This remarkable feat offers a unique opportunity to gain insights into the early phases of embryonic development, providing a glimpse into the intricate processes at play.
The team from Israel's esteemed Weizmann Institute of Science has managed to create a model that strikingly resembles an embryo at day 14, a crucial stage where internal structures begin to form, setting the groundwork for the subsequent development of body organs. By simulating this pivotal juncture in embryogenesis, the researchers are shedding new light on the complex mechanisms that underlie the earliest stages of human life.
This groundbreaking work has been published in the renowned journal Nature, following a pre-print release during the International Society for Stem Cell Research (ISSCR)'s annual meeting in Boston in June. The Israeli team, led by Jacob Hanna, emphasized that they are still far from being able to create an embryo from scratch.
The question of when an embryo model can be considered an actual embryo is pivotal, as it determines the regulatory framework that governs such research. Hanna states, "At the moment we are really, really far off from that point." However, this work holds the potential to revolutionize various aspects of medical research. It could pave the way for innovative methods to test the effects of drugs on pregnancies, enhance our understanding of miscarriages and genetic diseases, and even facilitate the growth of transplant tissues and organs.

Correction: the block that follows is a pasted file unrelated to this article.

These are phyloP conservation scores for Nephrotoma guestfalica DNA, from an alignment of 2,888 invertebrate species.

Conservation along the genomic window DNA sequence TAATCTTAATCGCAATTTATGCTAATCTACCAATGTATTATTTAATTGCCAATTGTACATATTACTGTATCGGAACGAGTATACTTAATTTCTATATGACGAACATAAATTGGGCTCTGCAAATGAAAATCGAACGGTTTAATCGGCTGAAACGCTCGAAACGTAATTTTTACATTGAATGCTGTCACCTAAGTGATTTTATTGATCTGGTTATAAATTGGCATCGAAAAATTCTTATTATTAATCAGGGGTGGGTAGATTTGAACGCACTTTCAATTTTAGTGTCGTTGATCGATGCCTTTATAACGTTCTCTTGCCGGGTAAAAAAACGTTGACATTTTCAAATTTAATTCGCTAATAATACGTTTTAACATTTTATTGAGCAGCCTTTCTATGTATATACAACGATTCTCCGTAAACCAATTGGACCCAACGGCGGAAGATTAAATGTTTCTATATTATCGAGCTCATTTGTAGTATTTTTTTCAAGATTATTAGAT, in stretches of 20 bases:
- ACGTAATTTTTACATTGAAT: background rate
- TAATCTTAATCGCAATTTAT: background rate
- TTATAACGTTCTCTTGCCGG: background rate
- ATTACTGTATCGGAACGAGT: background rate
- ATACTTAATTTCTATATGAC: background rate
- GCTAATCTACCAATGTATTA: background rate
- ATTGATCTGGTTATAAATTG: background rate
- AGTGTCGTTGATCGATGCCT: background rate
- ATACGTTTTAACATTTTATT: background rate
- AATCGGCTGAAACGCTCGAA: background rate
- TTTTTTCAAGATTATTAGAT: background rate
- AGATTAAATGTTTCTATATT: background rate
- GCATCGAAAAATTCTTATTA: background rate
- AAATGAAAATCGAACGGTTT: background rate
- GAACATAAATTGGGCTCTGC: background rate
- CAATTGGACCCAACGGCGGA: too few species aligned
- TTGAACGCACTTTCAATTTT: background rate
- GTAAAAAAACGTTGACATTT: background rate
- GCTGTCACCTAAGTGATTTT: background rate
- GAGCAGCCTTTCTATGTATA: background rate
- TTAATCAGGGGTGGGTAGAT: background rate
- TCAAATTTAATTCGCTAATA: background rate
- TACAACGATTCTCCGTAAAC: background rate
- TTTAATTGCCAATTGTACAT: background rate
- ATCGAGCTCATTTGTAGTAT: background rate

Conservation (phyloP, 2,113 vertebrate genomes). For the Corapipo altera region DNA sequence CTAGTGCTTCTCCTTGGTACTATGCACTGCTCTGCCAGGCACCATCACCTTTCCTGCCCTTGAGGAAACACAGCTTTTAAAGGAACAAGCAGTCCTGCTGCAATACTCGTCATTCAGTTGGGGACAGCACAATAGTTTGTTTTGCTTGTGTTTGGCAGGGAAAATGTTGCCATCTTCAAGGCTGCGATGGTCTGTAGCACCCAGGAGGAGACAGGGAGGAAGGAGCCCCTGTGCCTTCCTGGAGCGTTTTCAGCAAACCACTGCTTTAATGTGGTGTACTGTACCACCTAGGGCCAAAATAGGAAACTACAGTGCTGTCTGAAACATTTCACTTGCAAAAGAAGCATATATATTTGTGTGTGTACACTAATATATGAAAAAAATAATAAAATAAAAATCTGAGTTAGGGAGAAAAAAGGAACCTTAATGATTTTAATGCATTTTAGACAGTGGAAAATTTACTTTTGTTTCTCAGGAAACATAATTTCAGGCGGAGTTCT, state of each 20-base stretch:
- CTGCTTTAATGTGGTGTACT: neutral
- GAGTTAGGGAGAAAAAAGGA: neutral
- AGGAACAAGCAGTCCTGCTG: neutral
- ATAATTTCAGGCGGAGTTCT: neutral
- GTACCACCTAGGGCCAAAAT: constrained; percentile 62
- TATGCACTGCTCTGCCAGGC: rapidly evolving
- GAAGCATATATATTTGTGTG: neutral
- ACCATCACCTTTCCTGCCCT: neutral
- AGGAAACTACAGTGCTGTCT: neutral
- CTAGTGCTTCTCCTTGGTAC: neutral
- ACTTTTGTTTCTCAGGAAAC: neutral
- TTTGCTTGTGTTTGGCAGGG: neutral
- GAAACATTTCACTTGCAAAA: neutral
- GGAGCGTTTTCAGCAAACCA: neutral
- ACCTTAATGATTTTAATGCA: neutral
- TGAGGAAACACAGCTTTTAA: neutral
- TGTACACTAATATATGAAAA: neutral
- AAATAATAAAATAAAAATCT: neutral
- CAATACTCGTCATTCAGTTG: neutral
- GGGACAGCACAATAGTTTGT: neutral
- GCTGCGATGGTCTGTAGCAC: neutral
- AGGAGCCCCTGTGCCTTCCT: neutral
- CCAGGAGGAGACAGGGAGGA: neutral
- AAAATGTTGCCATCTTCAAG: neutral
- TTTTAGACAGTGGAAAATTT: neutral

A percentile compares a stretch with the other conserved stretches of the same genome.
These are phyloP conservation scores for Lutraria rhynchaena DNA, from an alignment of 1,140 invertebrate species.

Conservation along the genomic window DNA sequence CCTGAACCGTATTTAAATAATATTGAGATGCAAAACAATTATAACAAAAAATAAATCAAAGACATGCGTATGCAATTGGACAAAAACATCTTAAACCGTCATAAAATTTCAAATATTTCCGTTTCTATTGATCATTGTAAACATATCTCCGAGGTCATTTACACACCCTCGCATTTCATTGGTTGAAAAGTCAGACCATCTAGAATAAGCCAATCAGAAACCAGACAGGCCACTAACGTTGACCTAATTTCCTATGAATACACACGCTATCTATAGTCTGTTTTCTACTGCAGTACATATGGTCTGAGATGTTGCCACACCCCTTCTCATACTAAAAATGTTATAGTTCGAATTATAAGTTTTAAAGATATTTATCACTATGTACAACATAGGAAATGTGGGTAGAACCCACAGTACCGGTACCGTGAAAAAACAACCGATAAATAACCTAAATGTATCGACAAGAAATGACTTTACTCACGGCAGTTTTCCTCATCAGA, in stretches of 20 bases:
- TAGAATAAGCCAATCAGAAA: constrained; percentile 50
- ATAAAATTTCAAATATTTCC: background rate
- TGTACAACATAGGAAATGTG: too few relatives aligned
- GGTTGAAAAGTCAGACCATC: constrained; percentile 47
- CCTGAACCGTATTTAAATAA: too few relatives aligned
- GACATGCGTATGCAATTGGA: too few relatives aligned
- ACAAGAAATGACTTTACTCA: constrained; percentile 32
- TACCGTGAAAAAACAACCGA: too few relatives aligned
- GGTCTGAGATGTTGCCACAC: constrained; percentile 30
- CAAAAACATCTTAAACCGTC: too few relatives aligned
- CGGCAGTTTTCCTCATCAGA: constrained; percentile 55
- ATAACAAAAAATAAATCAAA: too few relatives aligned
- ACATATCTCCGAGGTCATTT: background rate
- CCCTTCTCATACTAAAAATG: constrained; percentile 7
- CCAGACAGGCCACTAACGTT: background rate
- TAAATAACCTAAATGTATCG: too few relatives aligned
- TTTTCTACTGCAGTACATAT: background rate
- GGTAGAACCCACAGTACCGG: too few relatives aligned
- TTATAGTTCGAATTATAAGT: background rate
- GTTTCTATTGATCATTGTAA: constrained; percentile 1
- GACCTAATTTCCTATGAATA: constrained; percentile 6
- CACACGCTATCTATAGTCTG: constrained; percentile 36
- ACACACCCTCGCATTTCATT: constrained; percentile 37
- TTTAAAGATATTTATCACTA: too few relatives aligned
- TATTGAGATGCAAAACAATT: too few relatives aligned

Hanna acknowledges that while the model is not identical to a human embryo, it represents a significant milestone. He explains that his team utilized stem cells derived from adult human skin cells, as well as other cells cultured in the lab, and reverted them to an early state with the capacity to differentiate into various cell types. Through careful manipulation, they established a structural foundation that resembles an embryo. It is vital to note that this model is not an actual or synthetic embryo, a term criticized by the ISSCR and other scientists. Rather, it serves as a tool to demonstrate the workings of an embryo.
Hanna elaborates, stating that in approximately 1 percent of the aggregates created, the cells begin to differentiate correctly, migrate, and sort themselves into the appropriate structures. The team's progress has allowed them to reach the equivalent of day 14 of human embryo development. Moving forward, their objective is to advance to day 21 and achieve a success rate of 50 percent.
Magdalena Żernicka-Goetz, a professor of development and stem cells at the University of Cambridge, acknowledges the significance of this study. She highlights that several similar human embryo-like models have been published worldwide this year, including ones from her own laboratory. While none of these models fully replicate natural human development, each contributes to the experimental study of various aspects of human development.
The study raises ethical questions regarding the potential for future manipulation of human embryo development. Hanna and others acknowledge these concerns. However, he draws a comparison to nuclear physics, suggesting that research in that field should not be halted simply because of the possibility of someone creating a nuclear bomb. It is crucial to engage and fully inform the public, ensuring transparency and avoiding any secretive endeavors.